On Being (with Krista Tippett)

Tippett’s brilliance as an interviewer is evidenced by the uncertain, often hesitant, and almost diffident, manner in which she converses, which to me speaks not of unhealthy ignorance or insecurity or stupidity but of a very deep effort to get closer to that thing that, as elusive and complicated and hard as it may be, always has been and always will be a worthy goal: namely the truth.

Too often, ‘ums’ and ‘errs’ are considered symptoms of ignorance, or incomplete or false understanding, or as evidence that ‘this person doesn’t have a clue’; rarely are they taken as proof that a person has a healthy but loose grip on what they’re thinking because, well, they are fallible humans just like everyone else; rarely are they taken as signs that a person is trying to work something out. But this is precisely what they are! The belief that intelligence (or smartness, knowledge, or whatever) must accompany dogmatic certainty, authority, verbal fluency, an impressive vocabulary, equations, or worst of all, that it must make sense, is simply wrong. Wrong. Hence when I hear someone like Krista Tippett, Patrick Collison, Nassim Taleb, Jordan Peterson, Elon Musk, my professor, taxi driver, my neighbour, or anyone else, hesitating, pausing, stumbling in speech, or the like, I know that it probably isn’t stupidity I’m witnessing but an effort to grasp a better, more precise explanation. Certainly these efforts don’t always succeed, and sometimes hesitancy is symptomatic of a lie; but more often than not the former is at least partially true and the latter completely untrue. And you already know I know none of this for sure.1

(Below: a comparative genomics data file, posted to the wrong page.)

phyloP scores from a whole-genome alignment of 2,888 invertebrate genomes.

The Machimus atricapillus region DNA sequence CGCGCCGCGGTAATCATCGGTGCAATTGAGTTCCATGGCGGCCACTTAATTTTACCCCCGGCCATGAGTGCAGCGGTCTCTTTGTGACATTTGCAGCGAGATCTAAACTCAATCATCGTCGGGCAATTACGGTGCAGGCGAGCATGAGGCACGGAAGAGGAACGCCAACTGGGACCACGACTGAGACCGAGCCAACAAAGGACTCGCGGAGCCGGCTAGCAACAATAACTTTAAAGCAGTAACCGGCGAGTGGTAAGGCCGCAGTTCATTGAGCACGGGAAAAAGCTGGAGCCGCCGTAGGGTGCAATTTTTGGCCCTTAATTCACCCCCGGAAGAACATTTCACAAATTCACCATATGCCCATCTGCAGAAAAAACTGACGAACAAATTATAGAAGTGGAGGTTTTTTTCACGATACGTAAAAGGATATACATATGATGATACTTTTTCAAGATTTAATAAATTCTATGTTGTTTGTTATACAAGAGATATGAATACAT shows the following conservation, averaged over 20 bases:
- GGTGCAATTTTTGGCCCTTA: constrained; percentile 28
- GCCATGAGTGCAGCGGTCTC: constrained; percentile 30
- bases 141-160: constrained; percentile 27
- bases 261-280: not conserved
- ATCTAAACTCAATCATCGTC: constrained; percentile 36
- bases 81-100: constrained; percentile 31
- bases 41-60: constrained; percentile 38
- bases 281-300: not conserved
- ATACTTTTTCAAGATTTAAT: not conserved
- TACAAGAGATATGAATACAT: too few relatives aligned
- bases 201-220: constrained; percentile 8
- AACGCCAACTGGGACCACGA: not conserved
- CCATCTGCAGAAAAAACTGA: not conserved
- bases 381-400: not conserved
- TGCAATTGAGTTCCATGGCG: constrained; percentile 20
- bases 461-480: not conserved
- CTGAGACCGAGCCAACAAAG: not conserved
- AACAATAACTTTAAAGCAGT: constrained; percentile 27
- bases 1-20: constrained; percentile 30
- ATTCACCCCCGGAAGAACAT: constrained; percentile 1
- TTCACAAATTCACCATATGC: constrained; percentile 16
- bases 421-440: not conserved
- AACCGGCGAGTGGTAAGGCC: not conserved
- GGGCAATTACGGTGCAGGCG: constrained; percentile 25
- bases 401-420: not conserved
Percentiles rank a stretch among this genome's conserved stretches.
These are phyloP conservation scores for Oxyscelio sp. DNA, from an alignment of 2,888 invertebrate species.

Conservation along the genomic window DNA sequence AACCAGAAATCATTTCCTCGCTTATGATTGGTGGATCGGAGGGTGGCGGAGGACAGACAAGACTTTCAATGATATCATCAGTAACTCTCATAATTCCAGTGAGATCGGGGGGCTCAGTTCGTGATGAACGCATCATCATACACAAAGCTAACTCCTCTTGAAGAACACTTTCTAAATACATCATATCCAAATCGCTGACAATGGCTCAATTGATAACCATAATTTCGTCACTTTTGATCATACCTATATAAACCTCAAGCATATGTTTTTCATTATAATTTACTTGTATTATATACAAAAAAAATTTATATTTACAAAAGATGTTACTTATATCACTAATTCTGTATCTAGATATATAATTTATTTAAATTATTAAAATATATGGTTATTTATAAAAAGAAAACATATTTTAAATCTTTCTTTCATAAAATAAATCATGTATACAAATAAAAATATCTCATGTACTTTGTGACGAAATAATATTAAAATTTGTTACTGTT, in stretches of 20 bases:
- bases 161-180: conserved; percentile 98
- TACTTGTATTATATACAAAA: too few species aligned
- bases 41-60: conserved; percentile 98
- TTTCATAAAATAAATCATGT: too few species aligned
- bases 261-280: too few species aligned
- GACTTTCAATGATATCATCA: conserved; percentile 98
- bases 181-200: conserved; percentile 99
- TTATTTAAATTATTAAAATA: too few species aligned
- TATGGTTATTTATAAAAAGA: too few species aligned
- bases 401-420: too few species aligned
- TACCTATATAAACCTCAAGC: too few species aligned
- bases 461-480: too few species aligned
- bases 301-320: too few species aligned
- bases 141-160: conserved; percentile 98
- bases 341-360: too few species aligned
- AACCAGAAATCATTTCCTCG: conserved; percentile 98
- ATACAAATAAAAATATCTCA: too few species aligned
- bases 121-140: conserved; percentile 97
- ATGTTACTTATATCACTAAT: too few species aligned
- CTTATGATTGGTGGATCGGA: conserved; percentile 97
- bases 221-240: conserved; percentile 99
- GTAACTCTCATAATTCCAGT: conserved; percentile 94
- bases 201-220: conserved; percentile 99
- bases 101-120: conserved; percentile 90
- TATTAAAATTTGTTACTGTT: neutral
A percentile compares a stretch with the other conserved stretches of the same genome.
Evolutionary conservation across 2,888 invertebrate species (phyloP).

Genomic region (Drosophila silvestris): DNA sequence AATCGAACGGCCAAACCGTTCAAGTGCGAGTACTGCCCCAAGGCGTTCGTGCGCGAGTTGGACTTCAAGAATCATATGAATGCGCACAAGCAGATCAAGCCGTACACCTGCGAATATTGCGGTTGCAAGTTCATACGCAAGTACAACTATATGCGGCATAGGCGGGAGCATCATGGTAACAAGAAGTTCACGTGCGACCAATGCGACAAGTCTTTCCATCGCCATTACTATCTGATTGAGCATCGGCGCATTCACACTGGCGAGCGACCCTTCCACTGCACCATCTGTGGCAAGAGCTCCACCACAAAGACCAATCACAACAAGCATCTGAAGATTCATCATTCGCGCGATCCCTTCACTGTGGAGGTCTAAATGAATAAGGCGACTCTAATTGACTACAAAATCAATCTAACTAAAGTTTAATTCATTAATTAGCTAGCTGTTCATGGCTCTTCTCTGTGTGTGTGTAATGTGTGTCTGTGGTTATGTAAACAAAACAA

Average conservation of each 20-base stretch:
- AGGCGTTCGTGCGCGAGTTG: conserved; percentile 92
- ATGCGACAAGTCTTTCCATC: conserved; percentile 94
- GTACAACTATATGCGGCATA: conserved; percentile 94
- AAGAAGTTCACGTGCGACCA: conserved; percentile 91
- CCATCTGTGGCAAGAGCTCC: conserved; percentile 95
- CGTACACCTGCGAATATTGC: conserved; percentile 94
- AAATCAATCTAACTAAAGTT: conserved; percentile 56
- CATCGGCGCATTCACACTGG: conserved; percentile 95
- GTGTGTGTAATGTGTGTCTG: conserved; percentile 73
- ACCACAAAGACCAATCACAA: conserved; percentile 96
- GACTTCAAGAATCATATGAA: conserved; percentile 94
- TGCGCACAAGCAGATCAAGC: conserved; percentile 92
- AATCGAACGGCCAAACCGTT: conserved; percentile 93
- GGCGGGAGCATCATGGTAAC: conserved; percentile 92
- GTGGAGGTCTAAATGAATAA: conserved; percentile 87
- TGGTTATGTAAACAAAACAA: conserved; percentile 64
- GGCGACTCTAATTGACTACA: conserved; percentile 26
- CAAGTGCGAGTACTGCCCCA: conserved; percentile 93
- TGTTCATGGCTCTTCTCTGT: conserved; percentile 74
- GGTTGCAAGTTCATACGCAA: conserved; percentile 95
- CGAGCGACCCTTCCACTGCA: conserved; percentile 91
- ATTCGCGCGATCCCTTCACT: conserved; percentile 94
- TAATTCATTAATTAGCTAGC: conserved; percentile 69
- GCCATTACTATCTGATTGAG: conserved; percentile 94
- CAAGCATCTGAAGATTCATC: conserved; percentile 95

Anyhow, there are two versions of each On Being episode: the raw, unedited recording including hellos and all, and the radio-fit produced version. The latter has the advantage of being shorter, more ‘entertaining’, a better short-term use of time, of having music, of being free of reference errors and verbal slips, and includes some additional words from Tippett. But I love the raw recordings. Take your pick.